A federal judge on Nov. 12 ruled that border agents can’t search international travelers’ electronic devices at airports and other U.S. ports of entry without “reasonable suspicion,” a move that could limit the otherwise growing practice.
The ruling by U.S. District Judge Denise Casper in Boston came after civil liberties activists brought a lawsuit in 2017 on behalf of 11 travelers. The lawsuit challenged the government’s power to search travelers’ smartphones and laptops for contraband like child pornography and counterfeit media, without being able to point to specific facts to justify their search.
Citing Fourth Amendment protections against unreasonable searches and seizures, Casper in a 48-page decision said U.S. Customs and Border Protection (CBP) and the U.S. Immigration and Customs Enforcement (ICE) must have at least a reasonable and individualized suspicion of criminal activity before conducting routine searches and seizures.
“The CBP and ICE policies for ‘basic’ and ‘advanced’ searches, as presently defined, violate the Fourth Amendment to the extent that the policies do not require reasonable suspicion that the devices contain contraband for both such classes of non-cursory searches and/or seizure of electronic devices; and that the non-cursory searches and/or seizures of Plaintiffs’ electronic devices, without such reasonable suspicion, violated the Fourth Amendment,” the ruling reads.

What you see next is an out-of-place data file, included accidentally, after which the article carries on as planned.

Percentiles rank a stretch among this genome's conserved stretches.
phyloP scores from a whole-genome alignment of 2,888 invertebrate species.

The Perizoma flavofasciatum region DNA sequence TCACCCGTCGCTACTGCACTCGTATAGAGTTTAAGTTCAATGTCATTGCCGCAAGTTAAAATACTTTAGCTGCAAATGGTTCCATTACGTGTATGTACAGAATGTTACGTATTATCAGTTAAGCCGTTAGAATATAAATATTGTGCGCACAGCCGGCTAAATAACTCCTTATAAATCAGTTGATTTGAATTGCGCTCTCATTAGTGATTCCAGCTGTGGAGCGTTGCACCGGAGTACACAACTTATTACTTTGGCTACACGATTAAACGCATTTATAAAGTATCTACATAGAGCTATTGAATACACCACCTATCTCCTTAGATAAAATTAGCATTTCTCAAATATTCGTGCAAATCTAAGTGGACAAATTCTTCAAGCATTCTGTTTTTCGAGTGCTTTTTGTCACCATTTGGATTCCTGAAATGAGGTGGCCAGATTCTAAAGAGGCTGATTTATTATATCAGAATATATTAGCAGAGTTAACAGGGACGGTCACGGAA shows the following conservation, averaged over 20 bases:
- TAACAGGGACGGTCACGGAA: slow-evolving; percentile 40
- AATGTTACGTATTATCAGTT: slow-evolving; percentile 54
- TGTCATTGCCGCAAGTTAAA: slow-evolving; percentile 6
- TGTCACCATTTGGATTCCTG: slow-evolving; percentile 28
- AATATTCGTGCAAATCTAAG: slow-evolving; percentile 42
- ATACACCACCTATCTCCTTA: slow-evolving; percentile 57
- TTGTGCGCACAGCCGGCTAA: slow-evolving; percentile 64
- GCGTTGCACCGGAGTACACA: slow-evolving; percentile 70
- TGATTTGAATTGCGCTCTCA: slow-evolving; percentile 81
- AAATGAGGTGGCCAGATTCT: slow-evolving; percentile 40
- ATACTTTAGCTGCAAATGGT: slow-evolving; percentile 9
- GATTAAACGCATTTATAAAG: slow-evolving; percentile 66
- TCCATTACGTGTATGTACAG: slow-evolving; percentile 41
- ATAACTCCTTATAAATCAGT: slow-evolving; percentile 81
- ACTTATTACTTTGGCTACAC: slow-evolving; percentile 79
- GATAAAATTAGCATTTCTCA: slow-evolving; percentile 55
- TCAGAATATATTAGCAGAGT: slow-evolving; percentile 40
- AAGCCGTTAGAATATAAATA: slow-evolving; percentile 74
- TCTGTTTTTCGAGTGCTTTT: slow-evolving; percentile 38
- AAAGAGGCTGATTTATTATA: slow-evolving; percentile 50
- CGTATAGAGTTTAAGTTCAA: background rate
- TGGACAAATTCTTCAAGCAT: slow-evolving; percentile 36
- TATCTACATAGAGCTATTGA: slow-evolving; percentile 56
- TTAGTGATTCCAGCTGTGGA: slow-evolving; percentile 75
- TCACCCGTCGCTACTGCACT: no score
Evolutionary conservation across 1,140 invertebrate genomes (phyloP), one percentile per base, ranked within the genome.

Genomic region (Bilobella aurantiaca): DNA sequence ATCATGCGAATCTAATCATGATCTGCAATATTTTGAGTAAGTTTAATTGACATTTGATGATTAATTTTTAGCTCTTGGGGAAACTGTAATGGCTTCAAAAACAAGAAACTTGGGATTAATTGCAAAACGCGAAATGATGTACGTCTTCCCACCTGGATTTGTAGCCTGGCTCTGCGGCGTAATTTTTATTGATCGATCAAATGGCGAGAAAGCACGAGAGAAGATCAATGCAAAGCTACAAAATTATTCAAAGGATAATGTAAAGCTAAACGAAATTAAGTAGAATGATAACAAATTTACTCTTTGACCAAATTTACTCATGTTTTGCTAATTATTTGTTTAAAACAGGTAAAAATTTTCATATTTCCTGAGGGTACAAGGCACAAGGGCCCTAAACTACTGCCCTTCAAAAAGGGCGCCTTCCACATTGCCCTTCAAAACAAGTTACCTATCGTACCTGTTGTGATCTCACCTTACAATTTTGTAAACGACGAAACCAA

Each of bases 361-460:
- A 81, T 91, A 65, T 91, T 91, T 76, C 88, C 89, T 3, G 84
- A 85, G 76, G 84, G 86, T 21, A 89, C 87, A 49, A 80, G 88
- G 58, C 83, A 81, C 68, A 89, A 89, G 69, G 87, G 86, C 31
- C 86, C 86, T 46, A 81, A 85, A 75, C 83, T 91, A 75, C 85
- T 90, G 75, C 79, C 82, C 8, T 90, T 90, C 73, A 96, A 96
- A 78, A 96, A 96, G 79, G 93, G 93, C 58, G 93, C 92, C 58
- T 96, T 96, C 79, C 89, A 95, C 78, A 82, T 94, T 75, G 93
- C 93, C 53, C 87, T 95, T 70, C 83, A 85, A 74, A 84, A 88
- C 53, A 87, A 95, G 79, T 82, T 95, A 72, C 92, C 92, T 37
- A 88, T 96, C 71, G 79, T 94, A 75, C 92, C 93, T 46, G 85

But Casper declined to force agents to have probable cause and secure warrants before searching devices, a higher standard sought by the plaintiffs’ lawyers at the American Civil Liberties Union (ACLU) and Electronic Frontier Foundation.
Esha Bhandari, staff attorney with the ACLU Speech, Privacy, and Technology Project, said in a statement that the ruling “significantly advances Fourth Amendment protections” for international travelers who enter the United States every year.
“By putting an end to the government’s ability to conduct suspicionless fishing expeditions, the court reaffirms that the border is not a lawless place and that we don’t lose our privacy rights when we travel.”
The number of electronic device searches at the border has ballooned in recent years, rising on a fiscal year basis from about 8,500 in 2015 to more than 30,000 in 2018, according to the ACLU.
Casper added that while authorities have “paramount” interest in protecting the border, the privacy interests of travelers, whose devices are searched without reasonable suspicion, had to balance against it to protect their personal information.
“This requirement reflects both the important privacy interests involved in searching electronic devices and the Defendant’s governmental interests at the border,” Casper wrote.
The ACLU said a number of travelers entering the United States in recent months have reported cases of improper searches.
An incoming 17-year-old Harvard University student from Lebanon was allegedly denied entry after an immigration officer at Boston Logan Airport searched his social media accounts and found comments from his friends critical of the U.S. government, Fox News reported.
ACLU staff attorney Sophia Cope said in a statement, “This is a great day for travelers who now can cross the international border without fear that the government will, in the absence of any suspicion, ransack the extraordinarily sensitive information we all carry in our electronic devices.”
Reuters contributed to this report.